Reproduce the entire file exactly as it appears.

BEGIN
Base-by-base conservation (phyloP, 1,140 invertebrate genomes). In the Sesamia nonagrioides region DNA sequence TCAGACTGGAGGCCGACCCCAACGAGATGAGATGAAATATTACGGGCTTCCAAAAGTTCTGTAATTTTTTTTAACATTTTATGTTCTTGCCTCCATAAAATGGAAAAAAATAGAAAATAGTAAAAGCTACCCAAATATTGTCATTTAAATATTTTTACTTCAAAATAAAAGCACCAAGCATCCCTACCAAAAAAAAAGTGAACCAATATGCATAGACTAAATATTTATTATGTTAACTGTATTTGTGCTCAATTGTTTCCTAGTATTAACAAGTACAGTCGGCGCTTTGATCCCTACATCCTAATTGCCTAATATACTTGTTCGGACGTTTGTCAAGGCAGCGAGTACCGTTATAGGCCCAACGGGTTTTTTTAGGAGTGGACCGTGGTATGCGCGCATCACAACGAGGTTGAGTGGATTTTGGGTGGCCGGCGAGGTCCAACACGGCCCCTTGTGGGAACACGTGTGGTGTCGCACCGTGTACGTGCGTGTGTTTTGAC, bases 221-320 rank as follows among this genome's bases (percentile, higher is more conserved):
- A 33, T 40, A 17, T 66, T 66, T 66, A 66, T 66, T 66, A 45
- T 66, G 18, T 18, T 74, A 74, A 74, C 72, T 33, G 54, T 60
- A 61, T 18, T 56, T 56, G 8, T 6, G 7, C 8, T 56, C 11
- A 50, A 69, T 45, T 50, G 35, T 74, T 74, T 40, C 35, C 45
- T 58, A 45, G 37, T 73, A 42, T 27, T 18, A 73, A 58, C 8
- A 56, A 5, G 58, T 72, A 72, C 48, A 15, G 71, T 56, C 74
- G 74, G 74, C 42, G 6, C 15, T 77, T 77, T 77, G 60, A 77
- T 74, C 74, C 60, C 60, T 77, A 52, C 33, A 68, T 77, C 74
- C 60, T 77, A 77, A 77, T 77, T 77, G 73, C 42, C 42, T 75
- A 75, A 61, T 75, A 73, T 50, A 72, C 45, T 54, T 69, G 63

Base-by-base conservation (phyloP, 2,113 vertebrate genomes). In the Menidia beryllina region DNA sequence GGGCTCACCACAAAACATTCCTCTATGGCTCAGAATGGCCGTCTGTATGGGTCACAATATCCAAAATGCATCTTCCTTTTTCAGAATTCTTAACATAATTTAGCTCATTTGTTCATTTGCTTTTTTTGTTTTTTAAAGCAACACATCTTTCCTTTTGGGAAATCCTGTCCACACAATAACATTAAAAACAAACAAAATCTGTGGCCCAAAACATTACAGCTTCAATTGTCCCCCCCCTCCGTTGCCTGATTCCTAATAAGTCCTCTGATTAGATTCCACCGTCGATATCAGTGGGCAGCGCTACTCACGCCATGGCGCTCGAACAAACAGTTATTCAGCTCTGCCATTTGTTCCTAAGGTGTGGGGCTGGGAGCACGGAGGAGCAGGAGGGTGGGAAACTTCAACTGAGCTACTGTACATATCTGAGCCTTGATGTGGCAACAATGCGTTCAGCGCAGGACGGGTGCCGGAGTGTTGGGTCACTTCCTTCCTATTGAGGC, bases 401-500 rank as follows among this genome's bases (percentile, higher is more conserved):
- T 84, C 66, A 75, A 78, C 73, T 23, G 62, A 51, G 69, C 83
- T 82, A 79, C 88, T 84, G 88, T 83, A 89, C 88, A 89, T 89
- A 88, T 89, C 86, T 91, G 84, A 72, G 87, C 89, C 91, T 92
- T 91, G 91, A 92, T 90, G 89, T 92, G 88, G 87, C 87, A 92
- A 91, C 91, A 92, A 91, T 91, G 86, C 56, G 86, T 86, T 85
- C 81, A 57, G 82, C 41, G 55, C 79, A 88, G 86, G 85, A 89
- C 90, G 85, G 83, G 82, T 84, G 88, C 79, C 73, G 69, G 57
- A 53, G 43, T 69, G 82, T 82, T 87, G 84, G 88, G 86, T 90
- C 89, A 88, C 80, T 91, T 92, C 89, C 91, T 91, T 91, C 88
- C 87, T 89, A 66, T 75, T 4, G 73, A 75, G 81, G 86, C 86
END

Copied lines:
Base-by-base conservation (phyloP, 1,140 invertebrate genomes). In the Sesamia nonagrioides region DNA sequence TCAGACTGGAGGCCGACCCCAACGAGATGAGATGAAATATTACGGGCTTCCAAAAGTTCTGTAATTTTTTTTAACATTTTATGTTCTTGCCTCCATAAAATGGAAAAAAATAGAAAATAGTAAAAGCTACCCAAATATTGTCATTTAAATATTTTTACTTCAAAATAAAAGCACCAAGCATCCCTACCAAAAAAAAAGTGAACCAATATGCATAGACTAAATATTTATTATGTTAACTGTATTTGTGCTCAATTGTTTCCTAGTATTAACAAGTACAGTCGGCGCTTTGATCCCTACATCCTAATTGCCTAATATACTTGTTCGGACGTTTGTCAAGGCAGCGAGTACCGTTATAGGCCCAACGGGTTTTTTTAGGAGTGGACCGTGGTATGCGCGCATCACAACGAGGTTGAGTGGATTTTGGGTGGCCGGCGAGGTCCAACACGGCCCCTTGTGGGAACACGTGTGGTGTCGCACCGTGTACGTGCGTGTGTTTTGAC, bases 221-320 rank as follows among this genome's bases (percentile, higher is more conserved):
- A 33, T 40, A 17, T 66, T 66, T 66, A 66, T 66, T 66, A 45
- T 66, G 18, T 18, T 74, A 74, A 74, C 72, T 33, G 54, T 60
- A 61, T 18, T 56, T 56, G 8, T 6, G 7, C 8, T 56, C 11
- A 50, A 69, T 45, T 50, G 35, T 74, T 74, T 40, C 35, C 45
- T 58, A 45, G 37, T 73, A 42, T 27, T 18, A 73, A 58, C 8
- A 56, A 5, G 58, T 72, A 72, C 48, A 15, G 71, T 56, C 74
- G 74, G 74, C 42, G 6, C 15, T 77, T 77, T 77, G 60, A 77
- T 74, C 74, C 60, C 60, T 77, A 52, C 33, A 68, T 77, C 74
- C 60, T 77, A 77, A 77, T 77, T 77, G 73, C 42, C 42, T 75
- A 75, A 61, T 75, A 73, T 50, A 72, C 45, T 54, T 69, G 63

Base-by-base conservation (phyloP, 2,113 vertebrate genomes). In the Menidia beryllina region DNA sequence GGGCTCACCACAAAACATTCCTCTATGGCTCAGAATGGCCGTCTGTATGGGTCACAATATCCAAAATGCATCTTCCTTTTTCAGAATTCTTAACATAATTTAGCTCATTTGTTCATTTGCTTTTTTTGTTTTTTAAAGCAACACATCTTTCCTTTTGGGAAATCCTGTCCACACAATAACATTAAAAACAAACAAAATCTGTGGCCCAAAACATTACAGCTTCAATTGTCCCCCCCCTCCGTTGCCTGATTCCTAATAAGTCCTCTGATTAGATTCCACCGTCGATATCAGTGGGCAGCGCTACTCACGCCATGGCGCTCGAACAAACAGTTATTCAGCTCTGCCATTTGTTCCTAAGGTGTGGGGCTGGGAGCACGGAGGAGCAGGAGGGTGGGAAACTTCAACTGAGCTACTGTACATATCTGAGCCTTGATGTGGCAACAATGCGTTCAGCGCAGGACGGGTGCCGGAGTGTTGGGTCACTTCCTTCCTATTGAGGC, bases 401-500 rank as follows among this genome's bases (percentile, higher is more conserved):
- T 84, C 66, A 75, A 78, C 73, T 23, G 62, A 51, G 69, C 83
- T 82, A 79, C 88, T 84, G 88, T 83, A 89, C 88, A 89, T 89
- A 88, T 89, C 86, T 91, G 84, A 72, G 87, C 89, C 91, T 92
- T 91, G 91, A 92, T 90, G 89, T 92, G 88, G 87, C 87, A 92
- A 91, C 91, A 92, A 91, T 91, G 86, C 56, G 86, T 86, T 85
- C 81, A 57, G 82, C 41, G 55, C 79, A 88, G 86, G 85, A 89
- C 90, G 85, G 83, G 82, T 84, G 88, C 79, C 73, G 69, G 57
- A 53, G 43, T 69, G 82, T 82, T 87, G 84, G 88, G 86, T 90
- C 89, A 88, C 80, T 91, T 92, C 89, C 91, T 91, T 91, C 88
- C 87, T 89, A 66, T 75, T 4, G 73, A 75, G 81, G 86, C 86